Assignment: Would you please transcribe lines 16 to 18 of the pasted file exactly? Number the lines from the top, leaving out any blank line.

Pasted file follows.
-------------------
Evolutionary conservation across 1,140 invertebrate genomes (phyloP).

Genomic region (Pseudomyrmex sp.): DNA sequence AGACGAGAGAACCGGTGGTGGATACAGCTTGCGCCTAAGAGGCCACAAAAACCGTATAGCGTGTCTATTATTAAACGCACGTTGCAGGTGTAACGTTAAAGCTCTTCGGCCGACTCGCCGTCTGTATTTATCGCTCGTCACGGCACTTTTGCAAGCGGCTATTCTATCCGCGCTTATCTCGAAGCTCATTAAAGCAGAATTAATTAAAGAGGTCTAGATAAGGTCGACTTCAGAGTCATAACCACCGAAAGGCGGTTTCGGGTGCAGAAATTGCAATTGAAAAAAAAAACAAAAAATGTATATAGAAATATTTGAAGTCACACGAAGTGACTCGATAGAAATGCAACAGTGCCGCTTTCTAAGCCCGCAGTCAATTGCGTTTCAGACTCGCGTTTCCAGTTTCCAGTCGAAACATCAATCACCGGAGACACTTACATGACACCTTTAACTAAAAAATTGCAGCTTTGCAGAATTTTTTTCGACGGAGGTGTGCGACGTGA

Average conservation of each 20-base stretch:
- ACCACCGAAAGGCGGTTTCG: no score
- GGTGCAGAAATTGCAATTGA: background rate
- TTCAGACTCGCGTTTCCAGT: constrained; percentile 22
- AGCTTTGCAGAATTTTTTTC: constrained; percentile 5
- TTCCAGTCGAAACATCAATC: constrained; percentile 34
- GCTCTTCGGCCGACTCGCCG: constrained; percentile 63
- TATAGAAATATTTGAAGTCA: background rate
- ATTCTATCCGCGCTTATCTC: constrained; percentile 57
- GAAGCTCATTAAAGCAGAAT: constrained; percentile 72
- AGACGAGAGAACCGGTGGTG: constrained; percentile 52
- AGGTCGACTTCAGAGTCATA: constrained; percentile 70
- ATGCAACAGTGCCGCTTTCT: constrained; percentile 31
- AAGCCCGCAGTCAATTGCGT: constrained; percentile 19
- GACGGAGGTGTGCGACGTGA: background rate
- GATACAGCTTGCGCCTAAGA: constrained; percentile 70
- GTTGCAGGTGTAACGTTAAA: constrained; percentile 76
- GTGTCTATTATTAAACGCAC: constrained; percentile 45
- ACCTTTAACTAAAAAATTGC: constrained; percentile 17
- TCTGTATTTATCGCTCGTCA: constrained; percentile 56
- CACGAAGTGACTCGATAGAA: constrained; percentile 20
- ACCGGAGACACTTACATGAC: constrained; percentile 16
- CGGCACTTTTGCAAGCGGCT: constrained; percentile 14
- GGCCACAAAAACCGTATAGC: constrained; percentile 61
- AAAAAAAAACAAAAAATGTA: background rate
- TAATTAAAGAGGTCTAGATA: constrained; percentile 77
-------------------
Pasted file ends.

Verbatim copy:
- AAGCCCGCAGTCAATTGCGT: constrained; percentile 19
- GACGGAGGTGTGCGACGTGA: background rate
- GATACAGCTTGCGCCTAAGA: constrained; percentile 70